Don’t just “think” about skills the employee will need and the tasks you’d want them to do. Create a formal job analysis document.

If someone other than you will be supervising or interacting in some way with the new employee, have that person complete a job analysis, too. The supervisor may think of requirements that slipped your mind. Before you proceed, compare your analysis with theirs to identify differences in opinions on what’s needed. Doing so will help make sure you haven’t left out any major criteria.

Putting your needs, wants and expectations in writing may take thought and time, but it’s one of the most important steps in the hiring process. If you aren’t clear about the skills and traits you need an employee to possess to do a good job, how can you find the right person to fill that job? The documentation of your needs will guide you throughout the entire hiring process, whether you do the recruiting yourself or hire a recruiter to find the right employee

Top Skills That Will Make You Automation Proof

Large areas of today’s economy will be impacted by advances in robotics and AI over the coming decades. Forecasts show 47% of current jobs in the US being automated over the next two decades. They will be very tough areas to try to build a career.

However, there are also areas that technology will impact far less and skills that nobody believes will be replicated by computers in our lifetimes. Far better to build a career there.

1. Leadership

Groups of people need leaders, and people will always want to be led by other people.

If you’ve ever been at a kid’s birthday party before the entertainer arrives you’ll know what happens when you have lots of people and no leader.

A computer won’t struggle to have the courage to say “Follow me, we need to go this way.” The problem is that it also won’t have the emotional intelligence to know when and how to say “Follow me” so that people will actually listen and buy into that vision for the future.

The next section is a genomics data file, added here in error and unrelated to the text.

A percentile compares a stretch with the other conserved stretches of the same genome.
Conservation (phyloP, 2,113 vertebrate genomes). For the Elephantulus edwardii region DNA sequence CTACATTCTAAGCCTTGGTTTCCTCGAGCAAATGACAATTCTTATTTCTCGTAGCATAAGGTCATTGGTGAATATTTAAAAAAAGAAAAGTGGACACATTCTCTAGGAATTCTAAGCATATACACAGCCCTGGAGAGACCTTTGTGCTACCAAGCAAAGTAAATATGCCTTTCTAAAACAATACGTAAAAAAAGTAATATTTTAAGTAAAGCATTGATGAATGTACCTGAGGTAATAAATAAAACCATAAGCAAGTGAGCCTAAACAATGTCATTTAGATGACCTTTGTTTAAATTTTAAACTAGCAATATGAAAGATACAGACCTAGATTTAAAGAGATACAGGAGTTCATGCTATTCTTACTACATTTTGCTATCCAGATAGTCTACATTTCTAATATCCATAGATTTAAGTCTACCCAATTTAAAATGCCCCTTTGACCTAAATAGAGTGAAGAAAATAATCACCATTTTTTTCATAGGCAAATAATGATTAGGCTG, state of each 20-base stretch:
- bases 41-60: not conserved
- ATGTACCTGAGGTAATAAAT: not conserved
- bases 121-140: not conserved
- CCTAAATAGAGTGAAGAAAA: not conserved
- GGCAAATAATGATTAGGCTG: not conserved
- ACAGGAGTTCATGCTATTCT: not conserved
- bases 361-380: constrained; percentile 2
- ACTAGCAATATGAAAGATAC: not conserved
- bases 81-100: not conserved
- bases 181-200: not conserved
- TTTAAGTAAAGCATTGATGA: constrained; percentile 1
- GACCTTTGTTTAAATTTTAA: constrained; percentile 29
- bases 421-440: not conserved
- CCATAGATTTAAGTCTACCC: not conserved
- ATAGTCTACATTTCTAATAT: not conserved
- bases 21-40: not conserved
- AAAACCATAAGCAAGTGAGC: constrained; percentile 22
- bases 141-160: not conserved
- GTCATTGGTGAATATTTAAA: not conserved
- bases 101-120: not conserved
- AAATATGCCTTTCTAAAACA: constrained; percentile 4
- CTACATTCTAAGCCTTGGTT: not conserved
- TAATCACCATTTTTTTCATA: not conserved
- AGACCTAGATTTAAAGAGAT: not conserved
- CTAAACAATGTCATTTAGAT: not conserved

In leadership it is the how that is so crucial. Each group of people is different and unique. Yes, there are some underlying basics of human psychology and organizational design that apply to all of us but those are the basics.

High level leadership requires a clear understanding of culture, emotion, history, group dynamics and also the physical environment. Understanding, weighing and combining all of these items is something that humans do naturally but it’s incredibly complicated (currently impossible) to encode.

It is the tailoring of your leadership approach so that it works for each group’s specific dynamics that is vital.

Communication is only a small (but vital!) piece of leadership, however it illustrates the point vividly.

Only 7% of communication is verbal. The other 93% is body language which includes tone of voice, body position, eye contact, the position of your head … The list goes on and on of things that humans do and interpret naturally when communicating which computers find impossible currently.

The other component parts of leadership we mentioned above, like culture and group dynamics, are equally vital and undecipherable for computers. The day may come when computers can do all of these things as well as humans, but it’s an awful long way off.

Certainly no one is currently even hazarding a guess as to when computers can put all of this together. Some researchers believe that computers will outperform humans in all activities in 120 years time. My guess is that leadership skills will be one of the last, whenever that day finally comes.